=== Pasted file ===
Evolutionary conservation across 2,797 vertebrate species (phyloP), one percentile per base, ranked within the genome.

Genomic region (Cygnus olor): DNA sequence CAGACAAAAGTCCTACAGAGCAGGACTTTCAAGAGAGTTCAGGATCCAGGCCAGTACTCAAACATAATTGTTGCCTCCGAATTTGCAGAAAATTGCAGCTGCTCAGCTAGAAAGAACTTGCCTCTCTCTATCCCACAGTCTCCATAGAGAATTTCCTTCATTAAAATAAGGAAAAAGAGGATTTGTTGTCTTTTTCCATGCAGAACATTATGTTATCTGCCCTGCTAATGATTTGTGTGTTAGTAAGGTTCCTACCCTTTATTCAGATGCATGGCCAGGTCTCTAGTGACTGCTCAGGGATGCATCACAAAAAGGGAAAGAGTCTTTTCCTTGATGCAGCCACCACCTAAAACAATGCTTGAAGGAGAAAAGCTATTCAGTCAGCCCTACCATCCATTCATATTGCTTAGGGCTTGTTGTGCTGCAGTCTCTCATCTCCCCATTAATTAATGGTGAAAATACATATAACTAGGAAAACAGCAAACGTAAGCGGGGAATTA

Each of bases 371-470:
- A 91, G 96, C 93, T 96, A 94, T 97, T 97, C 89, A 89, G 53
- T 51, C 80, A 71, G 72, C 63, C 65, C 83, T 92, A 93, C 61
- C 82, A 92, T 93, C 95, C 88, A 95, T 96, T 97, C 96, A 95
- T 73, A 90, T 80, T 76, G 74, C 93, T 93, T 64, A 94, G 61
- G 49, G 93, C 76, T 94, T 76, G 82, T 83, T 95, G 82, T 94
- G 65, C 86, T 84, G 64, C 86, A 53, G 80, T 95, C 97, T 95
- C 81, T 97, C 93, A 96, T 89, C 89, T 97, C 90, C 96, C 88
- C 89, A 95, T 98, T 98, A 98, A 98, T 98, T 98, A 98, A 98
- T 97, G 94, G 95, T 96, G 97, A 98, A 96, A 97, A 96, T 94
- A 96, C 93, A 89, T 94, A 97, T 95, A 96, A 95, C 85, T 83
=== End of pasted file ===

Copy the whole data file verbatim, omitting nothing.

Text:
Evolutionary conservation across 2,797 vertebrate species (phyloP), one percentile per base, ranked within the genome.

Genomic region (Cygnus olor): DNA sequence CAGACAAAAGTCCTACAGAGCAGGACTTTCAAGAGAGTTCAGGATCCAGGCCAGTACTCAAACATAATTGTTGCCTCCGAATTTGCAGAAAATTGCAGCTGCTCAGCTAGAAAGAACTTGCCTCTCTCTATCCCACAGTCTCCATAGAGAATTTCCTTCATTAAAATAAGGAAAAAGAGGATTTGTTGTCTTTTTCCATGCAGAACATTATGTTATCTGCCCTGCTAATGATTTGTGTGTTAGTAAGGTTCCTACCCTTTATTCAGATGCATGGCCAGGTCTCTAGTGACTGCTCAGGGATGCATCACAAAAAGGGAAAGAGTCTTTTCCTTGATGCAGCCACCACCTAAAACAATGCTTGAAGGAGAAAAGCTATTCAGTCAGCCCTACCATCCATTCATATTGCTTAGGGCTTGTTGTGCTGCAGTCTCTCATCTCCCCATTAATTAATGGTGAAAATACATATAACTAGGAAAACAGCAAACGTAAGCGGGGAATTA

Each of bases 371-470:
- A 91, G 96, C 93, T 96, A 94, T 97, T 97, C 89, A 89, G 53
- T 51, C 80, A 71, G 72, C 63, C 65, C 83, T 92, A 93, C 61
- C 82, A 92, T 93, C 95, C 88, A 95, T 96, T 97, C 96, A 95
- T 73, A 90, T 80, T 76, G 74, C 93, T 93, T 64, A 94, G 61
- G 49, G 93, C 76, T 94, T 76, G 82, T 83, T 95, G 82, T 94
- G 65, C 86, T 84, G 64, C 86, A 53, G 80, T 95, C 97, T 95
- C 81, T 97, C 93, A 96, T 89, C 89, T 97, C 90, C 96, C 88
- C 89, A 95, T 98, T 98, A 98, A 98, T 98, T 98, A 98, A 98
- T 97, G 94, G 95, T 96, G 97, A 98, A 96, A 97, A 96, T 94
- A 96, C 93, A 89, T 94, A 97, T 95, A 96, A 95, C 85, T 83